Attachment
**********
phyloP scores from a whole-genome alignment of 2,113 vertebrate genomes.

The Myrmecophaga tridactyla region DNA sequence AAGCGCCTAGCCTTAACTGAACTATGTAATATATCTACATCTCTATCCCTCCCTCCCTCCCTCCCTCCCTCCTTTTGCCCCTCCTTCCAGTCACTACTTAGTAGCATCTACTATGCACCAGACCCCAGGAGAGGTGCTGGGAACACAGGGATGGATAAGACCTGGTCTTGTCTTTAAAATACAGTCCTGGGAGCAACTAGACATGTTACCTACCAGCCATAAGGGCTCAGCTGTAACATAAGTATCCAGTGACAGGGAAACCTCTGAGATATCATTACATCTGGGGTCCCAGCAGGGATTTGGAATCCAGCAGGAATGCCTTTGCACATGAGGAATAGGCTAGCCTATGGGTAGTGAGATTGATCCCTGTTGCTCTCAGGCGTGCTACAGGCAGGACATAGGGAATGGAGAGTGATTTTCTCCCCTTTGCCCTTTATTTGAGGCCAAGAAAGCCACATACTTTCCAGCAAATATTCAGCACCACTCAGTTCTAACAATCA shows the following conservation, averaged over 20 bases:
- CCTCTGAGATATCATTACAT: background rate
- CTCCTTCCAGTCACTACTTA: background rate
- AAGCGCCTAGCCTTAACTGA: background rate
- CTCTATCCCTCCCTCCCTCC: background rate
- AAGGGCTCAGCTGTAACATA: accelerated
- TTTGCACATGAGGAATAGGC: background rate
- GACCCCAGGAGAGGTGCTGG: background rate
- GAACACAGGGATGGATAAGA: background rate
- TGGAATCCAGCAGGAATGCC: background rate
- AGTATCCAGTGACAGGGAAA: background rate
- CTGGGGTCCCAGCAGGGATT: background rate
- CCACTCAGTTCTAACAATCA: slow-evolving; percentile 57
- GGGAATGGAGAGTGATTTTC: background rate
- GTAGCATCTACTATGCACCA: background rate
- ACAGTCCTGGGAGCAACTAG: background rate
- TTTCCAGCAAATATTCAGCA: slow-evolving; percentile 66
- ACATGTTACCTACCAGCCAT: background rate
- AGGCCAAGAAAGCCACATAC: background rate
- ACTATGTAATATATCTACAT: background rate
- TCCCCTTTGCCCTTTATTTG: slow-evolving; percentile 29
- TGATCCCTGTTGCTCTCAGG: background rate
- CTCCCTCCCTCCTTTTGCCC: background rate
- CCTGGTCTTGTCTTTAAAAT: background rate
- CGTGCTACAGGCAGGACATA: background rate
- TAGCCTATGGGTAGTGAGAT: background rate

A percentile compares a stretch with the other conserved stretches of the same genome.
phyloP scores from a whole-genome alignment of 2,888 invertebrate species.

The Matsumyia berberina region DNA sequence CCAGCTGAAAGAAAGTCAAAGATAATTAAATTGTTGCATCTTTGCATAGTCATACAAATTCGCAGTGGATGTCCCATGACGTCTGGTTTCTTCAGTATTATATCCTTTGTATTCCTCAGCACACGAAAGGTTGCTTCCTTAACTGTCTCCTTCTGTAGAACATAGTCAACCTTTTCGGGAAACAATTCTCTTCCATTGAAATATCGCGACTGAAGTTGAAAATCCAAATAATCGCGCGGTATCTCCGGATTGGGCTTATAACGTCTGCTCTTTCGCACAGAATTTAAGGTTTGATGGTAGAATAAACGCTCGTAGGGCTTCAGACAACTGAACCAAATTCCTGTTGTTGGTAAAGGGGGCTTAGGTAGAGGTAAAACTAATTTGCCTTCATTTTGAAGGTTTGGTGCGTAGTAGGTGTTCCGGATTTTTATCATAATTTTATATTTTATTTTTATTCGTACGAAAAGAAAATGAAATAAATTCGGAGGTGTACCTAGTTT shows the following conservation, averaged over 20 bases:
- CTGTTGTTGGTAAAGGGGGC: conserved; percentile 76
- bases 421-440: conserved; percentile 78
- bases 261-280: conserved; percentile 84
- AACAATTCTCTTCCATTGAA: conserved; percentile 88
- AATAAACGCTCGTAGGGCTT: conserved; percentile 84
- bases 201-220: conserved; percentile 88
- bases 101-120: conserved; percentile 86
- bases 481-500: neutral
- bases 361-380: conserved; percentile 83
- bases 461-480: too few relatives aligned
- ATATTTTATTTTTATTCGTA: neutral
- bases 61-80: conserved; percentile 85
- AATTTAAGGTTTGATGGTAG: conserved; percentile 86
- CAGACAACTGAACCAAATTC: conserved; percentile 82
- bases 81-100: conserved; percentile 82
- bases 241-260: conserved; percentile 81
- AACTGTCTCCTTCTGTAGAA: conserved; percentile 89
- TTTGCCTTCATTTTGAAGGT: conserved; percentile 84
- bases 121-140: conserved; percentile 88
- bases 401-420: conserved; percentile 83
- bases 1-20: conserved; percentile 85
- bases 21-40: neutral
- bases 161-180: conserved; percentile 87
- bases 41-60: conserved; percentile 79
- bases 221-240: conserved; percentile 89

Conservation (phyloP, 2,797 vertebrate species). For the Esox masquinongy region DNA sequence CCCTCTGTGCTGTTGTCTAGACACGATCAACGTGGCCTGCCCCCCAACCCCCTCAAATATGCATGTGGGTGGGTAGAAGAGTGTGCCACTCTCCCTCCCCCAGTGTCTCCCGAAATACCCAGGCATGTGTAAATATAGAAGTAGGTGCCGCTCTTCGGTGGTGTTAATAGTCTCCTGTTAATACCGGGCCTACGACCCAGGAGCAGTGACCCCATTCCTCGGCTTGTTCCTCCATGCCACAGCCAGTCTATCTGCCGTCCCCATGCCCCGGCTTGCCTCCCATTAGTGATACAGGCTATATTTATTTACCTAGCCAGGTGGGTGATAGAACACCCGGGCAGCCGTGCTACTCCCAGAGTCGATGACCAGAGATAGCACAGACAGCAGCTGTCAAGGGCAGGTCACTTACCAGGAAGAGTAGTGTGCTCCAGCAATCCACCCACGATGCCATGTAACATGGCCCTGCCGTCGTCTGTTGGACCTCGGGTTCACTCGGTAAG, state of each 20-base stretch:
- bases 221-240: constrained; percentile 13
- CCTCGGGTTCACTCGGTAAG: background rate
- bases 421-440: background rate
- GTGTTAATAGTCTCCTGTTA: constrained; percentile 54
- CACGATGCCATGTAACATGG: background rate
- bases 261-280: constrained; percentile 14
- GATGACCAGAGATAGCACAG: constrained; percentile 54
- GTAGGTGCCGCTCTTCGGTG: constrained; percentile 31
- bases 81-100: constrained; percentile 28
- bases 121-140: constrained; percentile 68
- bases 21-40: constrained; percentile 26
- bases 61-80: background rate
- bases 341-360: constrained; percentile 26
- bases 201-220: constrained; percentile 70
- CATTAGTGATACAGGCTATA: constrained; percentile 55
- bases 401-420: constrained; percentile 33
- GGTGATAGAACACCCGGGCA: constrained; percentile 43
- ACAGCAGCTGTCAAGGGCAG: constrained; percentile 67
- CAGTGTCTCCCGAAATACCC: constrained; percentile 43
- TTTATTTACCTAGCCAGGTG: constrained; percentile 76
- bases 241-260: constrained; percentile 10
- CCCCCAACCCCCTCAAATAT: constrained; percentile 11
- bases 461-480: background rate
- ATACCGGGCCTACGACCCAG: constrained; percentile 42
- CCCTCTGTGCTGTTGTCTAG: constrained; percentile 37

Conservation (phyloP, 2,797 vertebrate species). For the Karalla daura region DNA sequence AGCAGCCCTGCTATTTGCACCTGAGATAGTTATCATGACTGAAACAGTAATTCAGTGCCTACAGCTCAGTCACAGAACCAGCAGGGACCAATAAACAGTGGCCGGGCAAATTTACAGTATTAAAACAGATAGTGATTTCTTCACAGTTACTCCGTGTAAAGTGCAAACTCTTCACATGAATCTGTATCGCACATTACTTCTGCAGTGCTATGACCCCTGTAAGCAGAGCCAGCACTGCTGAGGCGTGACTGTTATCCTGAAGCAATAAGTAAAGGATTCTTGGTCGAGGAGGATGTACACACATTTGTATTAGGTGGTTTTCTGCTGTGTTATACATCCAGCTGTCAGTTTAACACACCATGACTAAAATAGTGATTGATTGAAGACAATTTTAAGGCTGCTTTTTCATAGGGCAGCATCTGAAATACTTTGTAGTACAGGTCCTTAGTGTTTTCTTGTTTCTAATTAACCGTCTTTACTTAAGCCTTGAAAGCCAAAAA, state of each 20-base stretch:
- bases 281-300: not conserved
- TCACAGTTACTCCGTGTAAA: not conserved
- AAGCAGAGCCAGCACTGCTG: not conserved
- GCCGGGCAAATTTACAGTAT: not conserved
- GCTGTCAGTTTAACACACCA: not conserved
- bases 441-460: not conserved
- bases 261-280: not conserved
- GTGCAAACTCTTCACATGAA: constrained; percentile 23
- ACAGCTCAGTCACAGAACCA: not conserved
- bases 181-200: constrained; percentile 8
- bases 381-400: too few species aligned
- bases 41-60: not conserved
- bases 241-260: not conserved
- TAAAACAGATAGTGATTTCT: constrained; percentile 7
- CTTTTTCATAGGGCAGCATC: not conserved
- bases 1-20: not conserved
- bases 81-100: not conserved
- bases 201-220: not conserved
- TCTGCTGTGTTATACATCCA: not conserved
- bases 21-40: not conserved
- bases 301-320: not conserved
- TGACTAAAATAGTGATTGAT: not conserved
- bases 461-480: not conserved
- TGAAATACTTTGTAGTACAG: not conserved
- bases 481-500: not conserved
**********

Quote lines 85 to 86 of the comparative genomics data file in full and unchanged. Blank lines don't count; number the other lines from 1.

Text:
- AAGCAGAGCCAGCACTGCTG: not conserved
- GCCGGGCAAATTTACAGTAT: not conserved